With a security light that’s equipped with a timer, you’re in complete control. You can set the hours that you want it to operate.
They’re still usually equipped with a motion sensor, so that they’ll only switch on during the chosen hours AND when there’s movement, but depending on the placement of the light, its brightness. What you need it for, you could set it to always-on.
You can decide with the timer whether you want the light to only work when you’re likely to be asleep if your driveway and outdoor area is otherwise generally well-lit and unlikely to cause you an issue walking around your home.
Or you might want to set it to switch on earlier, lighting up your path when you’re late home from work or taking out the garbage.
Security lights with a dusk to dawn sensor, meanwhile, will only work at night. Their photocell technology detects when the sunlight has dimmed and switches on the light.
Some lights are always-on during lower light, while others include the PIR motion sensor. So, you only have the light switching on when it’s dark and when motion is detected.
Also read: Can Wind Set Off Security Lights?
Can You Adjust The Time On Dusk To Dawn Sensors?
Some dusk to dawn lights are pretty basic and will have a default lighting sensor reading that they work from.
But there are other options where you can adjust the sensor, often using a smartphone app.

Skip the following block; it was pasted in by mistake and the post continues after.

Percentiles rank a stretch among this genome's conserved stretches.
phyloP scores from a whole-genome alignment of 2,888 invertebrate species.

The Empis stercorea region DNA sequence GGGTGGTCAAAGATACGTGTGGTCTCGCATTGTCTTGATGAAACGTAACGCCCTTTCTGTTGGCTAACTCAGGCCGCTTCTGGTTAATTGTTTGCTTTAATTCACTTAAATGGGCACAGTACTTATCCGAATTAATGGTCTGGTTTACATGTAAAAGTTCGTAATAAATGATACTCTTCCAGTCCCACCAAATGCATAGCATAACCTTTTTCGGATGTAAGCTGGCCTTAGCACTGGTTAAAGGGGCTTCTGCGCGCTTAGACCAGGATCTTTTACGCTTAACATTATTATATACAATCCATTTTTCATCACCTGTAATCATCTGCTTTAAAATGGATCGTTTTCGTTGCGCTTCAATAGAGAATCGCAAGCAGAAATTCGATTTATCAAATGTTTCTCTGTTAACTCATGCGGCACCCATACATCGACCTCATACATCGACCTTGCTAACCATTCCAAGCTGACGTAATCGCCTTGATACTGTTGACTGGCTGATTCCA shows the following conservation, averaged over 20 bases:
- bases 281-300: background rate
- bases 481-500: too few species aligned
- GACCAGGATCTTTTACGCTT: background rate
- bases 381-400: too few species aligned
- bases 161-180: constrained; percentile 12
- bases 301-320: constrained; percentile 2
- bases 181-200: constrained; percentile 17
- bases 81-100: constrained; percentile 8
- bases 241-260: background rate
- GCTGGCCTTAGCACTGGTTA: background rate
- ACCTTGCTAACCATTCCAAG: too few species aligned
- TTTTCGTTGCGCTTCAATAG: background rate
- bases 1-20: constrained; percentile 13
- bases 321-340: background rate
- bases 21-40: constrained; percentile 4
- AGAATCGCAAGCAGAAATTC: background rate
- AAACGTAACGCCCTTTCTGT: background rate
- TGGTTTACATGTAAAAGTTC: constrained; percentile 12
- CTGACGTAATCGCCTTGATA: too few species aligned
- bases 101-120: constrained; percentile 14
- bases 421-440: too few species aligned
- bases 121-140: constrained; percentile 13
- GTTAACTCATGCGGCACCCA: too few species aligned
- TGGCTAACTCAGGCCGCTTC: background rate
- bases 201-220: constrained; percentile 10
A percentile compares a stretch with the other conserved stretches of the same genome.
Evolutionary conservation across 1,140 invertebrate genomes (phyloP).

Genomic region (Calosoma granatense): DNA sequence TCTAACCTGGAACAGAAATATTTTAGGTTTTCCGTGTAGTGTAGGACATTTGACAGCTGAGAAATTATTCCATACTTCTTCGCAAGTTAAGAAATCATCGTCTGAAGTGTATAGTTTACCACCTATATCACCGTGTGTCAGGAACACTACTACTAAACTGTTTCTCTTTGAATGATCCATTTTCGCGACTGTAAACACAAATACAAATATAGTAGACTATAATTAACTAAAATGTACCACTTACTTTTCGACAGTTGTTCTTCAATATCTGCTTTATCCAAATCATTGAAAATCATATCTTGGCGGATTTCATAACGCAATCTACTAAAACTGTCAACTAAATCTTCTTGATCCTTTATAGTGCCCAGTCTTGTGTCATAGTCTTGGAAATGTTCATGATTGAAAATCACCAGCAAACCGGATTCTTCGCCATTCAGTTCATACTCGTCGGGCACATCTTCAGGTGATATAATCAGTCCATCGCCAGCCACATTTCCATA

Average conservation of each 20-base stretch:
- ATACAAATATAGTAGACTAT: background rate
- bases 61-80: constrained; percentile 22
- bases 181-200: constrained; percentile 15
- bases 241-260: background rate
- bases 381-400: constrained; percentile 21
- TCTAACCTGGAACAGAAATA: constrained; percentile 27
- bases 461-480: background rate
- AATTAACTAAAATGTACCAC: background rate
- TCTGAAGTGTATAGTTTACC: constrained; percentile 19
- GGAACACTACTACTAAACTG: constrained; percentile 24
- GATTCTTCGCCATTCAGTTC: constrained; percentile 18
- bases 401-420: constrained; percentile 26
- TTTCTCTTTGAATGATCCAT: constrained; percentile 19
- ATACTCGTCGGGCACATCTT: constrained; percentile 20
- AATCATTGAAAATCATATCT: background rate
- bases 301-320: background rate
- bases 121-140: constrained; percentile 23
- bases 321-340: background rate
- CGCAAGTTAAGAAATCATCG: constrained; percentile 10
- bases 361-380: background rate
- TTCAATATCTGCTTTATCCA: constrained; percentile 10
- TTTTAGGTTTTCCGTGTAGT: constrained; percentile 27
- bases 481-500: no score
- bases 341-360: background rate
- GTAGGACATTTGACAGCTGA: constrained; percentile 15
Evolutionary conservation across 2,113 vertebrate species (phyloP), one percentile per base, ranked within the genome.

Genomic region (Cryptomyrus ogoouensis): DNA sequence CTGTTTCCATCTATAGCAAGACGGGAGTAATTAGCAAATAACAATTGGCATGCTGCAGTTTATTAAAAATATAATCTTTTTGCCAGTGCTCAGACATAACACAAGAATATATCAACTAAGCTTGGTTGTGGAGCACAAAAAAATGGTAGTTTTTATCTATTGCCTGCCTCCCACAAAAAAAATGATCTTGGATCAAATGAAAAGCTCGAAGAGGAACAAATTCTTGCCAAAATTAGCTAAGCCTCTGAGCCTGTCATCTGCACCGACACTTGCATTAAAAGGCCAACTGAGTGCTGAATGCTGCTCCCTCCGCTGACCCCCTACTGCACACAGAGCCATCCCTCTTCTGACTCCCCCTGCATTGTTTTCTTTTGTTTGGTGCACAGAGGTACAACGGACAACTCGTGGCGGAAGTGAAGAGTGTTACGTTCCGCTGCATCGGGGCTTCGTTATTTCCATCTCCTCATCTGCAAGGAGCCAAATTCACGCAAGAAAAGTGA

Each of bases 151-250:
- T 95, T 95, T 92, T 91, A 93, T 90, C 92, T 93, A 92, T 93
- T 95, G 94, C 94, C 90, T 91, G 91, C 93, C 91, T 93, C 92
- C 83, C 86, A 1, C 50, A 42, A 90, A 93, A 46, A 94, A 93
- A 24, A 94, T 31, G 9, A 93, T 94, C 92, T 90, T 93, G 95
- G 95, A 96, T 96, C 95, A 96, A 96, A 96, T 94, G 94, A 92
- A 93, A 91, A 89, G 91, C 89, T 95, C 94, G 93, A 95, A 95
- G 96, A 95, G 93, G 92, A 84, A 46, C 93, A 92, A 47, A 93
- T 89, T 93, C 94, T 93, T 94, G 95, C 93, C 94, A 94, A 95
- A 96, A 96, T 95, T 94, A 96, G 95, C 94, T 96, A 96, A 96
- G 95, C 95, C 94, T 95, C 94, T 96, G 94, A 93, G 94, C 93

You might want to save money by only having the light switch on when it’s extremely dark.
Or you might want to be more careful and have the sensor activate the light as soon as the sun starts to dim in the sky (or if it’s a particularly dark and overcast day).
This isn’t a standard feature, and it’s one you’ll need to seek out. If you can’t find a security light with a built-in adjustable photocell, consider adding your own.
You can find them online quite easily, but check they’re compatible with your security light.
You’ll then just need to install it next to the light, connect the wires, and you should have no trouble adjusting the brightness sensors.
Suppose you buy a security light with a photocell dusk to dawn sensor that isn’t adjustable, and you aren’t happy with how it’s working. In that case, most let you switch to an automatic mode or disable the photocell so that the light only works based on the motion sensor.
It might not be ideal, and you may wish to replace the light, but as a short-term measure, it can be better than a security light that doesn’t turn on if the ambient light is deemed high enough.
While a security light can be a good way of keeping you and your home safe, you don’t want to waste electricity by having it switching on all the time, especially during the sunlight hours where it’s completely ineffective anyway.
Security light with a dusk to dawn sensor that’s adjustable will be the best option, but these can be expensive.
A simple timer option might be a good middle ground if you want to set the hours yourself – provided you remember to update them as the days get longer or shorter.
Which option have you gone with for your security lights? And do you have problems with the switching on when unnecessary, or even not turning on when you want them to?
Let me know in the comments.